October 27 2009 – Getting Unblocked #34

October 27 2009 – Getting Unblocked #34
December 11, 2009 Ann Weiser Cornell

something unfortunate happens–like an important computer file
disappearing–what do you do? Do you panic? Call yourself stupid and
worse? Give up? It doesn't have to be that way. Read on…

How not to panic and what happens then


Carol, who recently completed our course "Radical Gentleness," wanted to share this story:

couple of days ago I was dutifully updating a copy of the article I was
writing, from my flash drive to my computer, and somehow it
disappeared. In the past this would have sent me into sheer panic
mode… then it
would have become intense self criticism, and then a fury of anger at
everything and everyone… eventually I would have felt beaten down,
assuming that my writing career was simply not meant to be.

"So, instead, you know what happened? I said one unprintable word
and proceeded to calmly look for it; when I realized I couldn't find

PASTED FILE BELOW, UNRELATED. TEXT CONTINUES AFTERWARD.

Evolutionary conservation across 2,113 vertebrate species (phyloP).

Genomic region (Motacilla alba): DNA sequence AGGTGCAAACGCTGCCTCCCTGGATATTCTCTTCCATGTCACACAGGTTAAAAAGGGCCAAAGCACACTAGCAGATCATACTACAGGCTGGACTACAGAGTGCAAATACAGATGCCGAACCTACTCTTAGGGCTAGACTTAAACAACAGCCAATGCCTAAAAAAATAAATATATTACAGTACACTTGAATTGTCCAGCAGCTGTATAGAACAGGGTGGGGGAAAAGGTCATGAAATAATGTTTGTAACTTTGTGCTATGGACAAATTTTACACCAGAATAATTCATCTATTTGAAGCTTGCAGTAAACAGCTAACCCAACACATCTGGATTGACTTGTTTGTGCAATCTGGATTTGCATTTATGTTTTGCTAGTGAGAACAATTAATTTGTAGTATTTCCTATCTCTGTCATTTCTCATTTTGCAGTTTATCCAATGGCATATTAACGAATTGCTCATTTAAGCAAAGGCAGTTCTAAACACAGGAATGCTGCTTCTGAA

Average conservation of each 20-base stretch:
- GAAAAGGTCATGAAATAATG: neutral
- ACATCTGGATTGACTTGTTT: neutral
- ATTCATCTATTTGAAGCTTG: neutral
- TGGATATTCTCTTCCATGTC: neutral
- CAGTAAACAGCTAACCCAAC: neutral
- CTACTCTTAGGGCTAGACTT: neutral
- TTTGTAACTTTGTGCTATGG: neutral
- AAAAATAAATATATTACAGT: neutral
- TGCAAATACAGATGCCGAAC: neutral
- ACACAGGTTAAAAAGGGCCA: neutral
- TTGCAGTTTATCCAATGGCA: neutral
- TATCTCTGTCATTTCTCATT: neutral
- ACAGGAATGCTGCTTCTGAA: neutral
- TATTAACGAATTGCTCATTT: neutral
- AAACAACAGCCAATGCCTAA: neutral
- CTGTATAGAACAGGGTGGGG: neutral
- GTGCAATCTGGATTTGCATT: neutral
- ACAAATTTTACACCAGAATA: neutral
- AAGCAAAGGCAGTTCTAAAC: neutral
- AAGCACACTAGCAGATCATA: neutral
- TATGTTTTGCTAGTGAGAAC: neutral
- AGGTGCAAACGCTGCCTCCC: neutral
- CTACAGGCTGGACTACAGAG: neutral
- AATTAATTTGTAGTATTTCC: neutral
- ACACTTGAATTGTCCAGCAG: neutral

it, I called my friend; when she couldn't help, I called my computer
guy (everyone needs one). He said he could find it. I went back to
other work. Later, my computer guy rescued
my article from somewhere (cyberspace?). And that's the end of the

"Ann, what a testimony to IRF and your course on Radical Gentleness.

"P.S.  I now have copies of my article draft in several places on two computers!"

We stay calm, we take action, we keep it all in perspective


much of the suffering we face each day can be traced back to getting
caught up in reactive emotional states? A lot… or so it seems to
me… and I've devoted my life to finding ways to relieve that
suffering, starting with myself of course.

It absolutely doesn't
work to try to stuff our feelings and impose calm. "Get over it."
"Think lovely thoughts." All those positive thinking methods share the
same problem: they ignore what is so. "What is not felt remains the
same," Gendlin says, and likewise for what is ignored.

But what we CAN do is turn toward what troubles us with a friendly quality of interested curiosity. "Oh, hello!"

doing that, we become what those panicky inner places need:
Self-in-Presence. Instead of taking over, they calm down. They're like
scared kids who need a hug and then they're OK.

It's not always easy– but it's truly that simple.


Leave a reply

Your email address will not be published. Required fields are marked *




Sign up here and get your first lesson right away.

Thank you! Your first lesson is on its way to your inbox. If you don't see it in the next couple hours, be sure to check your SPAM folder (or Promotions tab in GMail)